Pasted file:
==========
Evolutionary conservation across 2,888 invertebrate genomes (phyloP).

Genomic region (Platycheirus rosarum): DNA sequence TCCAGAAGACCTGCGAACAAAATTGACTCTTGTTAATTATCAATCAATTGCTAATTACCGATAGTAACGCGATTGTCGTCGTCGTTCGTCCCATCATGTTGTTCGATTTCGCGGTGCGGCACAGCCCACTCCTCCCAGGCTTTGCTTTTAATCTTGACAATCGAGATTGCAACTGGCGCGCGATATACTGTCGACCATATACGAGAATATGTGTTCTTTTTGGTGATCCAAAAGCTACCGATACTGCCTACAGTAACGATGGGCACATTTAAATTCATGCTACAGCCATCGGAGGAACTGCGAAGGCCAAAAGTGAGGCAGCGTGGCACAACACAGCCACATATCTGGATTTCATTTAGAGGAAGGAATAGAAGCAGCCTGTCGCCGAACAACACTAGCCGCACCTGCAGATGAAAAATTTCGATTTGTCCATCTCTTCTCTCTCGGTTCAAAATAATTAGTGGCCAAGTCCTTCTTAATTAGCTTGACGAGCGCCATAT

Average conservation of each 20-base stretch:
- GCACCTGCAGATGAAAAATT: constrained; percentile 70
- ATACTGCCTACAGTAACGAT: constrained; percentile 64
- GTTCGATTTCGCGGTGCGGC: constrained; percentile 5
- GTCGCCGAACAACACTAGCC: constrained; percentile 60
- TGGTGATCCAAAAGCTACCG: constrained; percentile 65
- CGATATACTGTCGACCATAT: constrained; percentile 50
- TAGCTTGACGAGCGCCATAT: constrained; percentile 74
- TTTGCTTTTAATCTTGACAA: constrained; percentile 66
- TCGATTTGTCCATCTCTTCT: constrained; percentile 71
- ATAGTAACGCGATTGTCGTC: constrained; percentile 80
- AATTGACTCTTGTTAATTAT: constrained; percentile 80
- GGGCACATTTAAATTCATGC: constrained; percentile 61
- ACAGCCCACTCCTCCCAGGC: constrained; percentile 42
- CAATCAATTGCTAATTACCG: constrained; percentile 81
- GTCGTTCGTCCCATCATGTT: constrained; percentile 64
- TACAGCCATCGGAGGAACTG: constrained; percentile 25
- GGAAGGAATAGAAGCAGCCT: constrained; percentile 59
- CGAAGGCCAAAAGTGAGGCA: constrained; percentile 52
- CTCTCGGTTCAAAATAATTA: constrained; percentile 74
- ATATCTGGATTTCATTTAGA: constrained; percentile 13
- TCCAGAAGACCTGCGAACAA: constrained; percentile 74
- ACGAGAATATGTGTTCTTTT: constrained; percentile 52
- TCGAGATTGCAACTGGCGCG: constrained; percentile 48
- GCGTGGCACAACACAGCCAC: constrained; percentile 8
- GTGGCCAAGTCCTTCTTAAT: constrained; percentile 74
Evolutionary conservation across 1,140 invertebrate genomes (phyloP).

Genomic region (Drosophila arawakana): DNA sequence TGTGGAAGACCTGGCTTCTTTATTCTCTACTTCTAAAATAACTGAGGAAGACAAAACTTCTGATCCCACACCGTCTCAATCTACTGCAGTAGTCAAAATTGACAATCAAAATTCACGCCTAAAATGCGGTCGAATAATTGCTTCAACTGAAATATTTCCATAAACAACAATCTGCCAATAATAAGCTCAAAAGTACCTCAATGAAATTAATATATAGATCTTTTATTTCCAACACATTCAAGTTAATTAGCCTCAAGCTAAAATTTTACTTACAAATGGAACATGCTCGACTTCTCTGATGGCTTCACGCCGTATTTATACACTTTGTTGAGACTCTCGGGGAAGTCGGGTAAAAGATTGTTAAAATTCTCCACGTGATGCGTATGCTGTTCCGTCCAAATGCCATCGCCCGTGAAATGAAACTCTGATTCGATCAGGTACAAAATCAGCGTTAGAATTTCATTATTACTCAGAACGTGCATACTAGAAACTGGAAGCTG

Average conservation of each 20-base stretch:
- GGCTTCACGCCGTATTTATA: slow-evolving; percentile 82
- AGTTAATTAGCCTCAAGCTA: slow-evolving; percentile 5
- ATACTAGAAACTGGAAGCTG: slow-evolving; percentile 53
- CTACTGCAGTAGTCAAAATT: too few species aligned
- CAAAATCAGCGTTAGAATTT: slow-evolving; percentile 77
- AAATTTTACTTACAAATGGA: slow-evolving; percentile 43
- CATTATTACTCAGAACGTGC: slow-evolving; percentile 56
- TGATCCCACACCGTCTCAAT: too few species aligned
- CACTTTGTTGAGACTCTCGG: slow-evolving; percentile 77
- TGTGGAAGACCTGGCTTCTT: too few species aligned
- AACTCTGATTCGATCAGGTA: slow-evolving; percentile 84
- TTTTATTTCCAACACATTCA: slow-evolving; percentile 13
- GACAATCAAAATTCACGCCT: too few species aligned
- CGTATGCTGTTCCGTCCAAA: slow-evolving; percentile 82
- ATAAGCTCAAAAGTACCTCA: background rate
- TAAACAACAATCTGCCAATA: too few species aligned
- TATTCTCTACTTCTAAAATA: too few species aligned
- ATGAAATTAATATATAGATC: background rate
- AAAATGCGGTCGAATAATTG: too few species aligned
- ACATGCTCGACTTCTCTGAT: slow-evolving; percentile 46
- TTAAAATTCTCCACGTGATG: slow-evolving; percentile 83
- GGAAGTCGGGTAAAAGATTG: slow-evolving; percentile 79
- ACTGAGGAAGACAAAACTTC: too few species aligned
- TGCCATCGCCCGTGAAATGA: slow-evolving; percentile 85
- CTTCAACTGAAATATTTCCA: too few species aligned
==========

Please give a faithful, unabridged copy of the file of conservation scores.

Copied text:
Evolutionary conservation across 2,888 invertebrate genomes (phyloP).

Genomic region (Platycheirus rosarum): DNA sequence TCCAGAAGACCTGCGAACAAAATTGACTCTTGTTAATTATCAATCAATTGCTAATTACCGATAGTAACGCGATTGTCGTCGTCGTTCGTCCCATCATGTTGTTCGATTTCGCGGTGCGGCACAGCCCACTCCTCCCAGGCTTTGCTTTTAATCTTGACAATCGAGATTGCAACTGGCGCGCGATATACTGTCGACCATATACGAGAATATGTGTTCTTTTTGGTGATCCAAAAGCTACCGATACTGCCTACAGTAACGATGGGCACATTTAAATTCATGCTACAGCCATCGGAGGAACTGCGAAGGCCAAAAGTGAGGCAGCGTGGCACAACACAGCCACATATCTGGATTTCATTTAGAGGAAGGAATAGAAGCAGCCTGTCGCCGAACAACACTAGCCGCACCTGCAGATGAAAAATTTCGATTTGTCCATCTCTTCTCTCTCGGTTCAAAATAATTAGTGGCCAAGTCCTTCTTAATTAGCTTGACGAGCGCCATAT

Average conservation of each 20-base stretch:
- GCACCTGCAGATGAAAAATT: constrained; percentile 70
- ATACTGCCTACAGTAACGAT: constrained; percentile 64
- GTTCGATTTCGCGGTGCGGC: constrained; percentile 5
- GTCGCCGAACAACACTAGCC: constrained; percentile 60
- TGGTGATCCAAAAGCTACCG: constrained; percentile 65
- CGATATACTGTCGACCATAT: constrained; percentile 50
- TAGCTTGACGAGCGCCATAT: constrained; percentile 74
- TTTGCTTTTAATCTTGACAA: constrained; percentile 66
- TCGATTTGTCCATCTCTTCT: constrained; percentile 71
- ATAGTAACGCGATTGTCGTC: constrained; percentile 80
- AATTGACTCTTGTTAATTAT: constrained; percentile 80
- GGGCACATTTAAATTCATGC: constrained; percentile 61
- ACAGCCCACTCCTCCCAGGC: constrained; percentile 42
- CAATCAATTGCTAATTACCG: constrained; percentile 81
- GTCGTTCGTCCCATCATGTT: constrained; percentile 64
- TACAGCCATCGGAGGAACTG: constrained; percentile 25
- GGAAGGAATAGAAGCAGCCT: constrained; percentile 59
- CGAAGGCCAAAAGTGAGGCA: constrained; percentile 52
- CTCTCGGTTCAAAATAATTA: constrained; percentile 74
- ATATCTGGATTTCATTTAGA: constrained; percentile 13
- TCCAGAAGACCTGCGAACAA: constrained; percentile 74
- ACGAGAATATGTGTTCTTTT: constrained; percentile 52
- TCGAGATTGCAACTGGCGCG: constrained; percentile 48
- GCGTGGCACAACACAGCCAC: constrained; percentile 8
- GTGGCCAAGTCCTTCTTAAT: constrained; percentile 74
Evolutionary conservation across 1,140 invertebrate genomes (phyloP).

Genomic region (Drosophila arawakana): DNA sequence TGTGGAAGACCTGGCTTCTTTATTCTCTACTTCTAAAATAACTGAGGAAGACAAAACTTCTGATCCCACACCGTCTCAATCTACTGCAGTAGTCAAAATTGACAATCAAAATTCACGCCTAAAATGCGGTCGAATAATTGCTTCAACTGAAATATTTCCATAAACAACAATCTGCCAATAATAAGCTCAAAAGTACCTCAATGAAATTAATATATAGATCTTTTATTTCCAACACATTCAAGTTAATTAGCCTCAAGCTAAAATTTTACTTACAAATGGAACATGCTCGACTTCTCTGATGGCTTCACGCCGTATTTATACACTTTGTTGAGACTCTCGGGGAAGTCGGGTAAAAGATTGTTAAAATTCTCCACGTGATGCGTATGCTGTTCCGTCCAAATGCCATCGCCCGTGAAATGAAACTCTGATTCGATCAGGTACAAAATCAGCGTTAGAATTTCATTATTACTCAGAACGTGCATACTAGAAACTGGAAGCTG

Average conservation of each 20-base stretch:
- GGCTTCACGCCGTATTTATA: slow-evolving; percentile 82
- AGTTAATTAGCCTCAAGCTA: slow-evolving; percentile 5
- ATACTAGAAACTGGAAGCTG: slow-evolving; percentile 53
- CTACTGCAGTAGTCAAAATT: too few species aligned
- CAAAATCAGCGTTAGAATTT: slow-evolving; percentile 77
- AAATTTTACTTACAAATGGA: slow-evolving; percentile 43
- CATTATTACTCAGAACGTGC: slow-evolving; percentile 56
- TGATCCCACACCGTCTCAAT: too few species aligned
- CACTTTGTTGAGACTCTCGG: slow-evolving; percentile 77
- TGTGGAAGACCTGGCTTCTT: too few species aligned
- AACTCTGATTCGATCAGGTA: slow-evolving; percentile 84
- TTTTATTTCCAACACATTCA: slow-evolving; percentile 13
- GACAATCAAAATTCACGCCT: too few species aligned
- CGTATGCTGTTCCGTCCAAA: slow-evolving; percentile 82
- ATAAGCTCAAAAGTACCTCA: background rate
- TAAACAACAATCTGCCAATA: too few species aligned
- TATTCTCTACTTCTAAAATA: too few species aligned
- ATGAAATTAATATATAGATC: background rate
- AAAATGCGGTCGAATAATTG: too few species aligned
- ACATGCTCGACTTCTCTGAT: slow-evolving; percentile 46
- TTAAAATTCTCCACGTGATG: slow-evolving; percentile 83
- GGAAGTCGGGTAAAAGATTG: slow-evolving; percentile 79
- ACTGAGGAAGACAAAACTTC: too few species aligned
- TGCCATCGCCCGTGAAATGA: slow-evolving; percentile 85
- CTTCAACTGAAATATTTCCA: too few species aligned